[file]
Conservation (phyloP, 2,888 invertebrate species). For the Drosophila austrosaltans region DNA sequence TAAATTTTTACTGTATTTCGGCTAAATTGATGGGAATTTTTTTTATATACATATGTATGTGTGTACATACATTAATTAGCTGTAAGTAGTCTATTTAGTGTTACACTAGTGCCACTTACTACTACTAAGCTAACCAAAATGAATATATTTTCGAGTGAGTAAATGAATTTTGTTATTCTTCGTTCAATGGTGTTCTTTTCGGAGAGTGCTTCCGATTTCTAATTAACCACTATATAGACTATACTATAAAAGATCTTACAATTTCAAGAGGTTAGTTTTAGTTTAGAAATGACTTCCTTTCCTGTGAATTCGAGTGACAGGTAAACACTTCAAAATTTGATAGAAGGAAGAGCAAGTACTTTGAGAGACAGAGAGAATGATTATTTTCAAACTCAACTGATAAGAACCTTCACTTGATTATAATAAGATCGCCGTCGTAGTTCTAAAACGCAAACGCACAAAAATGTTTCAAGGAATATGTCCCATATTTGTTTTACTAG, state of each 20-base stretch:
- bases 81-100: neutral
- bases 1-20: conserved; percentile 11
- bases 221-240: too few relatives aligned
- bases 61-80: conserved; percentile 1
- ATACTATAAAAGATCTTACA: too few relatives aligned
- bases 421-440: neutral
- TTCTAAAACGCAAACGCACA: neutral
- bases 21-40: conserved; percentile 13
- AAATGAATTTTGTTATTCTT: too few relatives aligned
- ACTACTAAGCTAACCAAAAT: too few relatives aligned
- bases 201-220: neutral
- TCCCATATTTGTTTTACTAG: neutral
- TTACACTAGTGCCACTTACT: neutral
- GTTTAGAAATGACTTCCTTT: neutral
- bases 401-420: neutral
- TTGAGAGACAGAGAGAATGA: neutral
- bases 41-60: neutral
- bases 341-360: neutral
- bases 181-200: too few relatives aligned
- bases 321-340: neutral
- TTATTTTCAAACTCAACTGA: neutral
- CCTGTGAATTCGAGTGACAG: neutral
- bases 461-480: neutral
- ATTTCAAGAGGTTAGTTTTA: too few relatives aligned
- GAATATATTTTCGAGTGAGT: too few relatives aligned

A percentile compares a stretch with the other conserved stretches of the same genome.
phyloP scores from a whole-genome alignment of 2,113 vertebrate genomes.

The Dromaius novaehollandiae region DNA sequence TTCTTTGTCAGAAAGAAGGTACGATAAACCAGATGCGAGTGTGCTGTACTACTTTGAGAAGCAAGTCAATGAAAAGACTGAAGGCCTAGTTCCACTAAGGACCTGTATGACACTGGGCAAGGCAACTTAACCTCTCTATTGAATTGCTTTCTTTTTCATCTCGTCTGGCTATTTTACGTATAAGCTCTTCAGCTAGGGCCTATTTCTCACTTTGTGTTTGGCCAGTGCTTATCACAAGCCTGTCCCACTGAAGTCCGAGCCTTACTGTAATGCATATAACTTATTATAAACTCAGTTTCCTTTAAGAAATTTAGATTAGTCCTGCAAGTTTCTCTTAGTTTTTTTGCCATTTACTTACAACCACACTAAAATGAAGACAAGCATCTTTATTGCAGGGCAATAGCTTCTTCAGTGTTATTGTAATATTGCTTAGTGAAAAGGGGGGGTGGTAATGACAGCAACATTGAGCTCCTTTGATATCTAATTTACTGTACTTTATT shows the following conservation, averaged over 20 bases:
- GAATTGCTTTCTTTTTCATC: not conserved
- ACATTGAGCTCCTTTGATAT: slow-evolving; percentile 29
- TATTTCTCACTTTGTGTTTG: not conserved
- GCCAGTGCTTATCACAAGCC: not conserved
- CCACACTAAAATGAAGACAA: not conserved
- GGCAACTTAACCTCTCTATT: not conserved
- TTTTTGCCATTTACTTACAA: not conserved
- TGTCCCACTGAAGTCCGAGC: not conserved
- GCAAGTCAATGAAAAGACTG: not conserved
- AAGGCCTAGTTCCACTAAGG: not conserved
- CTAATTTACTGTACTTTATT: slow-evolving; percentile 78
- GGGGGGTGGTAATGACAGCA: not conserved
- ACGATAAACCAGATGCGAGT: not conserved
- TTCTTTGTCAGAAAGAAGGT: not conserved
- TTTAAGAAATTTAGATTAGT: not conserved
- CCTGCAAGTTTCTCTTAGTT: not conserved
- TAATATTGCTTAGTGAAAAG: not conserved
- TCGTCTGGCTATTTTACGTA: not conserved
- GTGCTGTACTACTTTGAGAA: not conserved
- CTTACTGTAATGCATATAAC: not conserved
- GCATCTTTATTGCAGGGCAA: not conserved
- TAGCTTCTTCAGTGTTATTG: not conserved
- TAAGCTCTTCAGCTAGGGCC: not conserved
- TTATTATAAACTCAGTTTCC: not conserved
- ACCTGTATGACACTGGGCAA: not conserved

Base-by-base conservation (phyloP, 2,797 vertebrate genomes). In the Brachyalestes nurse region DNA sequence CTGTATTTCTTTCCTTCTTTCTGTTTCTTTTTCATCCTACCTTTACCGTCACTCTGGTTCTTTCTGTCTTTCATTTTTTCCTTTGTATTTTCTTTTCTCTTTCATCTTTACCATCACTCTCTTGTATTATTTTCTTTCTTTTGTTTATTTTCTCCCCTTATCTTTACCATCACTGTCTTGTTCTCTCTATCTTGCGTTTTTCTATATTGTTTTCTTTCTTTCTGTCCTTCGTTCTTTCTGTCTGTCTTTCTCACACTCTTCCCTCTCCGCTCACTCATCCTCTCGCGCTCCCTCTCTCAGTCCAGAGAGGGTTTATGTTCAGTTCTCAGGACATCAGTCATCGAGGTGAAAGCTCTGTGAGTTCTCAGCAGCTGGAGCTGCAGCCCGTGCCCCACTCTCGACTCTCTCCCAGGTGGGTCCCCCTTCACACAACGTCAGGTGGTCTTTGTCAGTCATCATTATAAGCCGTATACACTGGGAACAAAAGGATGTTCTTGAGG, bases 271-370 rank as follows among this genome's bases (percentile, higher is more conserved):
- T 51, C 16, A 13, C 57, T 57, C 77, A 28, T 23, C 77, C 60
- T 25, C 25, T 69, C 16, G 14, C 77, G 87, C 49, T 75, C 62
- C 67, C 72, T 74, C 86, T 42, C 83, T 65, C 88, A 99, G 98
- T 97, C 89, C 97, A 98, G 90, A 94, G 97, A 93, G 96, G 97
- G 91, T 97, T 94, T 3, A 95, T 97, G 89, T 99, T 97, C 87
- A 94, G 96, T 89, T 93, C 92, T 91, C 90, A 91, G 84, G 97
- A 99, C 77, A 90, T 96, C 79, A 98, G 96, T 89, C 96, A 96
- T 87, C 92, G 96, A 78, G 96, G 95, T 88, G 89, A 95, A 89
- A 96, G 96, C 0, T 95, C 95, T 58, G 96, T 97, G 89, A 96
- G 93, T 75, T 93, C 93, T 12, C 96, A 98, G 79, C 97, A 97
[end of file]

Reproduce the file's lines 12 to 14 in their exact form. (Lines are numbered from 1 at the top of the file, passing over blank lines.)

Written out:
- bases 201-220: neutral
- TCCCATATTTGTTTTACTAG: neutral
- TTACACTAGTGCCACTTACT: neutral